As politics becomes overtaken by populism, and totalitarianism once more rears its ugly head, people are looking to comedy as a source of relief – particularly that which appears on late-night television. But with politicians now being unintentionally funnier that the people who lampoon them, satirists are having to look elsewhere to outwit them.
Armando Iannucci is a man who knows this problem all too well. The award-winning writer is best known for creating Veep and The Thick of It, two sitcoms with hapless characters which were eventually cancelled for being out-ridiculed by reality. For his latest project, Iannucci has looked to the past for inspiration, peering through the Iron Curtain to craft The Death of Stalin, a dark political comedy that follows the sudden passing of a fabled, and feared, leader of the Soviet Union.
Over a period of three decades, Joseph Stalin (Adrian McLoughlin) ruled his people with an Iron Fist, and he wasn’t the only one – as per Soviet doctrine, the Union was governed by a Central Committee which had to agree on a decision before it could be made lawful. Members of the committee included Stalin’s key advisor, Nikita Khrushchev (Steve Buscemi); the head of the Union’s secret police force, Lavrentiy Beria (Simon Russell Beale); and the deputy leader of the Communist Party, Georgy Malenkov (Jeffrey Tambor).
After their leader suffers a stroke in 1953, these three figures emerge as the ones most likely to succeed Stalin as Premier of the Union of Soviet Socialist Republics, with the conniving beginning immediately after. All three men use every means at their disposal to usurp the leadership, be it dossiers on their comrades, the power of the armed forces, or members of Stalin’s family, even going as far as to forgo the policies and ideals of their dearly departed leader.
Some interesting casting choices permeate The Death of Stalin, a film that consists of British actors and the occasional American, ranging from Hollywood A-listers to those familiar faces whose names cannot be remembered. Not that this is a problem – each character has been well-cast, and every actor portrays them brilliantly. More pleasing is that they do so without speaking in a put-on Russian accent, pointedly using their natural tone of voice to deliver dialogue.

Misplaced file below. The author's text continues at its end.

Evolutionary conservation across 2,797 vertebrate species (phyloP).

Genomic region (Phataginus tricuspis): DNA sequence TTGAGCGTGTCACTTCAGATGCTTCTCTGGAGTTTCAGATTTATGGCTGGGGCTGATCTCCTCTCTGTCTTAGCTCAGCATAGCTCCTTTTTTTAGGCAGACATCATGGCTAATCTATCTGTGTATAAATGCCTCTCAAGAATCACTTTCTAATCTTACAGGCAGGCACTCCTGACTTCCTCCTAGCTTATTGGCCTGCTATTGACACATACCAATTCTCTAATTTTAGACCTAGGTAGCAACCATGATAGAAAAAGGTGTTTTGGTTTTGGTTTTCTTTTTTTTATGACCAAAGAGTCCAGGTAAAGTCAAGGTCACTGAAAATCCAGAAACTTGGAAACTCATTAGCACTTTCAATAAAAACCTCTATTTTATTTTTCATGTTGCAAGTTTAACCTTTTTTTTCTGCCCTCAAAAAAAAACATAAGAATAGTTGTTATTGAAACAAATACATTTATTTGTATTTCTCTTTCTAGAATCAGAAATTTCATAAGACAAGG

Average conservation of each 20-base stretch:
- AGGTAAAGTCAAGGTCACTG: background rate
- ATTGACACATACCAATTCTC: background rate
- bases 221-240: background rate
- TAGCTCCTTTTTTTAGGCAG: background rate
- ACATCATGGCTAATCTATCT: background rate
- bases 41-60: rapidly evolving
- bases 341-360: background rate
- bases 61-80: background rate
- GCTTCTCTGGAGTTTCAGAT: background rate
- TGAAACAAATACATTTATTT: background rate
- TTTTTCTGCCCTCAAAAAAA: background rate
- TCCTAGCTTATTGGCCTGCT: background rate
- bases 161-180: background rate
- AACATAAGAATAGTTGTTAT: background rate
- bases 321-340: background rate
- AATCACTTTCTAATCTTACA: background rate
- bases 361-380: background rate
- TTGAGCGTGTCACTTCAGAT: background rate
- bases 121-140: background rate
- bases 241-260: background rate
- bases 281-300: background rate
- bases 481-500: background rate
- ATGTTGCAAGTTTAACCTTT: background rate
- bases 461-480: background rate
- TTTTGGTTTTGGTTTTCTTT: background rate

The one exception to this fact is Jason “Lucius” Isaacs, who speaks with a thick Yorkshire accent to play the colourful leader of the Soviet Army, Georgy Zhukov, easily the most memorable character in The Death of Stalin; coming a close second is the doting Vyacheslav Molotov, the Minister for Foreign Affairs, who is portrayed by Monty Python alum Michael Palin. In fact, much has been done to differentiate between the many protagonists, with each having a distinguishable feature or trait within their personality.
For those who aren’t familiar with the history or politics of Russia, The Death of Stalin will make for an engaging political thriller. The backroom scheming and machinations are almost Shakespearean in tone, with every twist and turn leaving one intrigued as to who will ultimately be victorious in the battle for the premiership. Making proceedings more entertaining is the rather rousing score from Christopher Willis which plays every so often.
It’s as a comedy where The Death of Stalin falls short – while it has plenty of humorous moments, they don’t quite possess the punch or bite of Iannucci’s other works, or even the blockbuster comedies that have been released in recent months. The film is at its funniest when lampooning Soviet culture, yet even then, Iannucci’s observations seem dull and uninspiring. It seems the only aim of the comedy is to demonstrate how atrocious life was in Russia, a fact which won’t surprise anyone.
While not the smartest effort form Armando Iannucci, The Death of Stalin remains a rather fun caper, with the many historical figures memorably portrayed by an excellent cast, and each provided with an individuality by the actors who play them. And for those who don’t know the eventual outcome, the story will make for very engrossing viewing indeed.